Healthcare Quarterly

Healthcare Quarterly 6(4) June 2003 .doi:10.12927/hcq.2003.16764
Longwoods Review

Adversaria

Peggy Leatt

Abstract

The Canadian healthcare system is in crisis when it comes to recruitment and retention of nurses! How many times have we heard that cry in the past decade? There still seem to be no straightforward answers or solutions to the problem. The prediction is that the situation will only get worse as more nurses reach retirement age and baby boomers reach the stage when they will need skilled nursing care.

Heather Spence Laschinger and her colleagues report on research they conducted to examine the work environments in which nurses generally carry out their daily activities. The research was designed to address the question of whether giving nurses greater control over their work enhances their feelings of empowerment, and subsequently decreases perceptions of burnout at a later time. The theory underlying the research was first hypothesized in corporate work by Kanter, who suggested that when employees feel they have power to make decisions and control their work environments they are more likely to feel satisfied with their work. In particular, Kanter hypothesized that where work environments are structured to aid and support people in carrying out their work, employees are likely to be more productive and feel greater rewards.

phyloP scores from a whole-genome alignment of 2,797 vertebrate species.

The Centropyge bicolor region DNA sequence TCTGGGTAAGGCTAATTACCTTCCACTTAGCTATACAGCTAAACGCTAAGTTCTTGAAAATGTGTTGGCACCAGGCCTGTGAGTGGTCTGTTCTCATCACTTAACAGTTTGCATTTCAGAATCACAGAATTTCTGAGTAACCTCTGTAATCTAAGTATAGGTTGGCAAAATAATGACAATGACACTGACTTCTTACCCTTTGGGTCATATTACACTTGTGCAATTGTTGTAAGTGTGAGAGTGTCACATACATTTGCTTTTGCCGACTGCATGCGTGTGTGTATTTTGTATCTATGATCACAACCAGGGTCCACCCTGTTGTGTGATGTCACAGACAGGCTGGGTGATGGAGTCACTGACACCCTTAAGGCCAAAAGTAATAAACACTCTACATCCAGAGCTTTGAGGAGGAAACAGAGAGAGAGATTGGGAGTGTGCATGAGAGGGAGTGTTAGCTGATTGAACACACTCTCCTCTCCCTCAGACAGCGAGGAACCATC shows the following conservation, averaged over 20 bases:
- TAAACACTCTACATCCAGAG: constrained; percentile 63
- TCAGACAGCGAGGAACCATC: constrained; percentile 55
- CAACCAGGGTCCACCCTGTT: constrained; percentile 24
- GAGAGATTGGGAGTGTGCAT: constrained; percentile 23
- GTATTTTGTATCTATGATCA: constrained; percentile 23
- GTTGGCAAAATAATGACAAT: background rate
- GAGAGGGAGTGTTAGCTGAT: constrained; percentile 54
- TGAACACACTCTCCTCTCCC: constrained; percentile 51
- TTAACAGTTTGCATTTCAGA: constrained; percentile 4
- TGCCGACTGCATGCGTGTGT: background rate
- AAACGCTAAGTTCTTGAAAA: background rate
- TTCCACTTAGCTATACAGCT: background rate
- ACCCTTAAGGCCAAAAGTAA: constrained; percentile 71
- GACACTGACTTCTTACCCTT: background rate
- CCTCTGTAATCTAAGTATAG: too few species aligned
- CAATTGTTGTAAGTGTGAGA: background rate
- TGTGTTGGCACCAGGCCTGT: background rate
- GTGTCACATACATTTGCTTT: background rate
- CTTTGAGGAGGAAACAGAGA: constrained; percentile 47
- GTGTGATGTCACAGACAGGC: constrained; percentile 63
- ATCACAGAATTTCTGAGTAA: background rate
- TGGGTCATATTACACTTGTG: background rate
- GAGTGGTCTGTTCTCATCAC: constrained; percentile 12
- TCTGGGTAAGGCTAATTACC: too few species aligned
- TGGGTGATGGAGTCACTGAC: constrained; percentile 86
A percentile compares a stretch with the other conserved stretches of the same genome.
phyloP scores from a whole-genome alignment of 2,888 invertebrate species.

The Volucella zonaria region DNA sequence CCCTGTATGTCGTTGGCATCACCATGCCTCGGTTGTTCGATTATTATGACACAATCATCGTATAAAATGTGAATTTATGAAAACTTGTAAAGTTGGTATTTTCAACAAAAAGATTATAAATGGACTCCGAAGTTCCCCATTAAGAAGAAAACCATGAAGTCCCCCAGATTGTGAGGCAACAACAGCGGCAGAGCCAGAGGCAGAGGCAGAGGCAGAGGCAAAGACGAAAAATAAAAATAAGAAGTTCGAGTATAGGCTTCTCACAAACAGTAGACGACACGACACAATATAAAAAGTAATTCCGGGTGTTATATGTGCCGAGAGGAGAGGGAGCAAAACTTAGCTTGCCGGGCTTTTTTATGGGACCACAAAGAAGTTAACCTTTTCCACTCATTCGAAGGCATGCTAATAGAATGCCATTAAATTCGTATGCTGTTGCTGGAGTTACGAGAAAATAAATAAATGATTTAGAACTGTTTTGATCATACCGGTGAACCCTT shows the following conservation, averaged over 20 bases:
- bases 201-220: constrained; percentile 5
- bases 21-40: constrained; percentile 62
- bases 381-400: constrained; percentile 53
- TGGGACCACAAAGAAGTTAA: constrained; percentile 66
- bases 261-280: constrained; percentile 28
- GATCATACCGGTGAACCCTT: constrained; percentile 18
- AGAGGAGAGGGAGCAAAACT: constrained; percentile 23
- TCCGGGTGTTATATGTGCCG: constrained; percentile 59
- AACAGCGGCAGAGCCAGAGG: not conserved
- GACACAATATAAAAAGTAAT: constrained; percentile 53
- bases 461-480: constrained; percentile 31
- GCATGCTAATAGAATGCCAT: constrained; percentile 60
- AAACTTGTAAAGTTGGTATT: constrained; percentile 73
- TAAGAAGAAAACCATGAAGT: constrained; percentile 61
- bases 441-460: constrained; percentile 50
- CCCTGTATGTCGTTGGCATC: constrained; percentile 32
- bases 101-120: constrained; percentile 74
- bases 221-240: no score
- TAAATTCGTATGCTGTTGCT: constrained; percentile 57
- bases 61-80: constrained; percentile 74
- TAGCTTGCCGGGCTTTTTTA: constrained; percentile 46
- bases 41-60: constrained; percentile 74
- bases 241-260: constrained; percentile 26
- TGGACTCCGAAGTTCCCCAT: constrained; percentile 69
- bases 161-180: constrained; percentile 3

Applying these principles to the work of nurses, Laschinger and colleagues studied the relationship between empowerment of nurses and burnout in a sample of nurses working in urban tertiary care hospitals in Ontario. This research is unique in that it is longitudinal and incorporated follow up three years later. Not surprising to most healthcare managers, the researchers found that higher levels of structural empowerment can enhance feelings of psychological empowerment and consequently produce less burnout.

The real question then is what exactly can and should healthcare managers be doing to enhance nurses' empowerment and improve nurses' work environments? It is clear that much more should be done but the actual strategies are not clear. The U.S. Agency for Health Research and Quality recently released a comprehensive analysis of research on working environments and patient safety. Their conclusion - not enough definitive research has been done. So bravo! for the Canadian research team for moving forward with this important research.

About the Author(s)

Peggy Leatt, PhD
Editor-in-Chief

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